A step to introduce physical education for girls at Saudi government schools has become the talk of the town in the kingdom, with many hailing it as a positive development and some slamming it as a threat to social values.
Last week, the government advisory Shura Council called on the country’s education ministry to look into including sports for girls at state-run schools on condition that they are in line with Sharia rules on dress and gender segregation, according to the Saudi Press Agency.
Meanwhile, Mohammed al-Saleh, secretary-general of the Higher Education Council, told makkahnewspaper.com
Monday that the next move would be to recruit sports educators from abroad. A previous ban on physical education for girls was relaxed in private schools in 2013. The Shura Council’s demand last week to include state-run schools has been welcomed internationally both by the International Olympic Committee and Human Rights Watch.
“It’s a good sign that Saudi authorities appear to realize letting all girls in Saudi Arabia play sports is important to their physical and mental wellbeing,” Sarah Leah Whitson of Human Rights Watch told Agence France Presse.
Al-Watan newspaper published
a column on Monday with a title that read: “Would you marry a girl who practiced sports?” The columnist criticized and mocked opponents of the move. He quoted a two-year old study showing that three-quarters of the country’s population suffered obesity and 75 percent of the women are obese and that 80 percent of secondary diabetes cases were related to obesity.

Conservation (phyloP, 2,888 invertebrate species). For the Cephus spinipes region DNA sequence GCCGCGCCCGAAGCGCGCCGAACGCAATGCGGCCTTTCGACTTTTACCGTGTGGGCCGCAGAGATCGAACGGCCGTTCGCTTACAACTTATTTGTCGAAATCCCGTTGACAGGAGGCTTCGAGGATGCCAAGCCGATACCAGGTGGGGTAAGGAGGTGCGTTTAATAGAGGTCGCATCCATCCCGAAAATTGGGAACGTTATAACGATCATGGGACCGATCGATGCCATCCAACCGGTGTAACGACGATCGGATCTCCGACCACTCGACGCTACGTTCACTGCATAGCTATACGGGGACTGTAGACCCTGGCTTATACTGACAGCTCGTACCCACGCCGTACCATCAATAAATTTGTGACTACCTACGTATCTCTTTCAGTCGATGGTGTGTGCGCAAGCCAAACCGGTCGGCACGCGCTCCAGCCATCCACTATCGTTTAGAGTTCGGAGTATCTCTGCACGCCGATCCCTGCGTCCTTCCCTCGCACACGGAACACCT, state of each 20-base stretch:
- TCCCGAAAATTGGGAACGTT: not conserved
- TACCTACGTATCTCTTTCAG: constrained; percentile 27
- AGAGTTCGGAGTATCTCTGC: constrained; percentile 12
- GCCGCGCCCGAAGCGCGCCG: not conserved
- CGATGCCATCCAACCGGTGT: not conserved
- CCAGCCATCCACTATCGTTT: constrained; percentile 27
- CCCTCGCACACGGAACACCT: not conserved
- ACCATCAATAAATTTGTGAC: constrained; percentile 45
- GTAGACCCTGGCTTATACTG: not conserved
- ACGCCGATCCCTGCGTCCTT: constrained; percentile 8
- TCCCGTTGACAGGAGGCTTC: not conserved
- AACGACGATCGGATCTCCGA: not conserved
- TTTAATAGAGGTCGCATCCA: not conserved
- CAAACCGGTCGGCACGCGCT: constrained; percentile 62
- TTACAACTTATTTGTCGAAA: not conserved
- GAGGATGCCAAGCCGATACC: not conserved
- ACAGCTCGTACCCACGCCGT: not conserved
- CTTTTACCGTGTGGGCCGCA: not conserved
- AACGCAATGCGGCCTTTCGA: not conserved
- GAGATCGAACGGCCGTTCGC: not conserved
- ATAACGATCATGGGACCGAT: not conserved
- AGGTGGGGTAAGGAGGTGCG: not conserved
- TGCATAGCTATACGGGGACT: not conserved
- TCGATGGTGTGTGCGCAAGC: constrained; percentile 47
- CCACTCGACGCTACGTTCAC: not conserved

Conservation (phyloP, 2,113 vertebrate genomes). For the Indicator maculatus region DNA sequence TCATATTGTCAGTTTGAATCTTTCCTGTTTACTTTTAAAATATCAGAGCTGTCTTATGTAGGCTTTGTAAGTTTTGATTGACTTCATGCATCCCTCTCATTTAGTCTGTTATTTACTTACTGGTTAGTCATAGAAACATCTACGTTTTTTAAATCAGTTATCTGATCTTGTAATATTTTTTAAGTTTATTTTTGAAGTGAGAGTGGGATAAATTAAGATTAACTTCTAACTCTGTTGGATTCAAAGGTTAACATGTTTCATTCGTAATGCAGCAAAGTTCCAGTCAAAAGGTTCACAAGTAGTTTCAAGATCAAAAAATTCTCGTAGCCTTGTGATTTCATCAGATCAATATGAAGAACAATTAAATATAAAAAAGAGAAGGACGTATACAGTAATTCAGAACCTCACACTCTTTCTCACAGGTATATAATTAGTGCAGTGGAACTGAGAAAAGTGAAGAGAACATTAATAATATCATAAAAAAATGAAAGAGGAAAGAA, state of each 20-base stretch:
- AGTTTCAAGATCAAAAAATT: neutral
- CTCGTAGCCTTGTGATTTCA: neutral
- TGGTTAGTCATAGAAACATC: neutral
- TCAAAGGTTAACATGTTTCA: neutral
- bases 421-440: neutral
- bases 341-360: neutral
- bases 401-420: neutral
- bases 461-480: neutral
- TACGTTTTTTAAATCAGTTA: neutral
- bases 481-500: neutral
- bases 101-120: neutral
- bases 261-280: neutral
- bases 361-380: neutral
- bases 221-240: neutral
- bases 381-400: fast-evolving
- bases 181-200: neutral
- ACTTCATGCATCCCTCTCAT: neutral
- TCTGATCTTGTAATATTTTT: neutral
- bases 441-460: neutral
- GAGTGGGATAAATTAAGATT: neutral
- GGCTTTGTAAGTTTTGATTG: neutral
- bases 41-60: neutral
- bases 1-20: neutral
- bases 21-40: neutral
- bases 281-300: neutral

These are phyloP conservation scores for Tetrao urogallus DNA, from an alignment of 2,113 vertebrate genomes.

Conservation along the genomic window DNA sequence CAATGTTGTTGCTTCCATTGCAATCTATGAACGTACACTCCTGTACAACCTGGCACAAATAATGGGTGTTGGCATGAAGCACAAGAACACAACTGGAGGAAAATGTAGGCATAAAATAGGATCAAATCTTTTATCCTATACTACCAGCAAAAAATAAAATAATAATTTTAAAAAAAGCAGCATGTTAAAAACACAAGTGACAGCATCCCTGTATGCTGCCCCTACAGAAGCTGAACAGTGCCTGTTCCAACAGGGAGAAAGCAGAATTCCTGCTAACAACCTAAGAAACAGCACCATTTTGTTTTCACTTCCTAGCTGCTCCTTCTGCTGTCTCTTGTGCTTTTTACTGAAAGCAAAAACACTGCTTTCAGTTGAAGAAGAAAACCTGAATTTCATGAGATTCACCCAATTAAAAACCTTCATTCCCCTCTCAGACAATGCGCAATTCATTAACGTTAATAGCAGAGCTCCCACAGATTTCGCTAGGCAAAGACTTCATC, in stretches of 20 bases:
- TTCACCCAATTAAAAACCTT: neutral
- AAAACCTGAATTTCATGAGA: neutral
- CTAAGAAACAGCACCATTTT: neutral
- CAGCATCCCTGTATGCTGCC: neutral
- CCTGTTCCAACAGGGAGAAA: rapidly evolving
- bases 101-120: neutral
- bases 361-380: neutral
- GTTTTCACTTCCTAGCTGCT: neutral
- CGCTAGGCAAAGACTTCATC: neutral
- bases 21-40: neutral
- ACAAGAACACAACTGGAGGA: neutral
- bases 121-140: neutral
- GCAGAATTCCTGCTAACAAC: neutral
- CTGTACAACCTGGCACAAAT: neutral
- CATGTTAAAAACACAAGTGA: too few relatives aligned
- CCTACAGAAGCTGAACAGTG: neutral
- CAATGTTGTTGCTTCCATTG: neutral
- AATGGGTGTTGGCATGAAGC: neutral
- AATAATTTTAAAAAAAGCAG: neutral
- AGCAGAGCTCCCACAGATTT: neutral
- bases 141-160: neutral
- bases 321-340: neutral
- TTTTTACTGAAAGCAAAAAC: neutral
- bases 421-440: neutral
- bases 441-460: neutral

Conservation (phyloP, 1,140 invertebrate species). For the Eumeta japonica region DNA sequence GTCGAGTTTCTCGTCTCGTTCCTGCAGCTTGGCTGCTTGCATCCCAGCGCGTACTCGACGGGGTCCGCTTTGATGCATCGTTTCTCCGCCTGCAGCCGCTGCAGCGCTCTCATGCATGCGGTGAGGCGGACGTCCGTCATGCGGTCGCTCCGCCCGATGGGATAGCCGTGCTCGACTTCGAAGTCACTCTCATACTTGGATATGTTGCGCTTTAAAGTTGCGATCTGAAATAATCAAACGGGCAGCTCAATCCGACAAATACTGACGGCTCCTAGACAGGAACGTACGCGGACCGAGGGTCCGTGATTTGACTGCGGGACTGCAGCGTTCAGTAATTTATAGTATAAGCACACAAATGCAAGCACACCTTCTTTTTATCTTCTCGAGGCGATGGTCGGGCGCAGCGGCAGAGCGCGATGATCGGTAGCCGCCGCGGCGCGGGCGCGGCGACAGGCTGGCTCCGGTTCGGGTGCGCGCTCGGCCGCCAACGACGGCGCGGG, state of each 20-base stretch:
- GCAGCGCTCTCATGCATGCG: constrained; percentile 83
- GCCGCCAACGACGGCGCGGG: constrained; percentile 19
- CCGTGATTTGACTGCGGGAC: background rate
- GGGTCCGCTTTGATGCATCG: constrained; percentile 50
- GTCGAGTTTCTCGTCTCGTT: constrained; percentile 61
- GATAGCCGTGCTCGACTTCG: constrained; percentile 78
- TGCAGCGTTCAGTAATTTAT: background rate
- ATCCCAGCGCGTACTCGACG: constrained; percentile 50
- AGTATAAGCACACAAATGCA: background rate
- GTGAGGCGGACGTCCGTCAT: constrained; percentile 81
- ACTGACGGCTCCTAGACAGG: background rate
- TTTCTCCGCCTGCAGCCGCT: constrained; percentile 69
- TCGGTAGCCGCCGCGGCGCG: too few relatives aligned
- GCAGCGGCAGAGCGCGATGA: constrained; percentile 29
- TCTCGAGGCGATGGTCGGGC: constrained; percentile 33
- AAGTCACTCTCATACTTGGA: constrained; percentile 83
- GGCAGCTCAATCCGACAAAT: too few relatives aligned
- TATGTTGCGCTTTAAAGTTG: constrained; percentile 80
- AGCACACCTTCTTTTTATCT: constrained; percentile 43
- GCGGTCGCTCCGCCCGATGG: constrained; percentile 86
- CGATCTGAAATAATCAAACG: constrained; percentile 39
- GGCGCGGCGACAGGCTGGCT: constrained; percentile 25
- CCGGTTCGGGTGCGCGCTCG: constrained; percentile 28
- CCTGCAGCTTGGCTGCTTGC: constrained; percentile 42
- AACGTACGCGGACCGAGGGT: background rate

The article dismissed conservative voices that are critical of making girls play sports at schools. Some conservative clerics had denounced the move as a “Western innovation,” according to the Wall Street Journal.
One cleric Abdullah Al Dawood even tweeted that “these steps will end in infidelity and prostitution.”
Speaking to Al Arabiya News from Jeddah, veteran Saudi journalist Omar al-Mudwahi said there was nothing new in the clerical opposition to the move. “The religious institution has always stood against the advancement of women’s rights.” Abdullah Hamidaddin, a Saudi writer and commentator on religion and politics, wrote in a recent column on Al Arabiya news
that the Shura Counci’s move “is not a decision about girls practicing sports. Nor is it one about women rights. This is a decision to push back the authority of the religious institution.
“The easiest way to explain what happened is to say that there are zealots whose interpretation of Islamic scripture is misogynic and thus believe that the only option women have is to lie down and die. Thus the government decided to intervene and give women some hope of a natural life,” Hamidaddin added.
Journalist Mudwahi noted that the plan to introduce physical education for girls in public schools is part of comprehensive government response to high obesity rates among women.
“Municipalities across the kingdom are also creating long pedestrian walkways special for women especially after repeated health ministry figures showing high obesity and diabetes rates among women,” he said.
“Previously all physical education centers are extensions of hospitals as if it is a disease, as if female sports is a disease and it is very expensive,” al-Mudwahi said.
“As a man, it would cost me 300 riyals ($80) per month to go to gym. But it would cost my wife or my daughter about 1000 riyals ($266),” he explained.
He noted that unlike universities, most schools in the primary and secondary education are not equipped with physical education facilities for girls.
“This issue has been passed in the Shura Council, but the important question remains: Are our schools ready for such thing? Of course no,” he said. But within a few years, most schools are likely to have physical education facilities if there is a legal framework for girls to practice sport. The Saudi Shura Council move is seen as another step empowering women during the reign of King Abdullah, after appointing women into the legislative Shura Council and allowing them to practice different professions which weren’t allowed before such as law.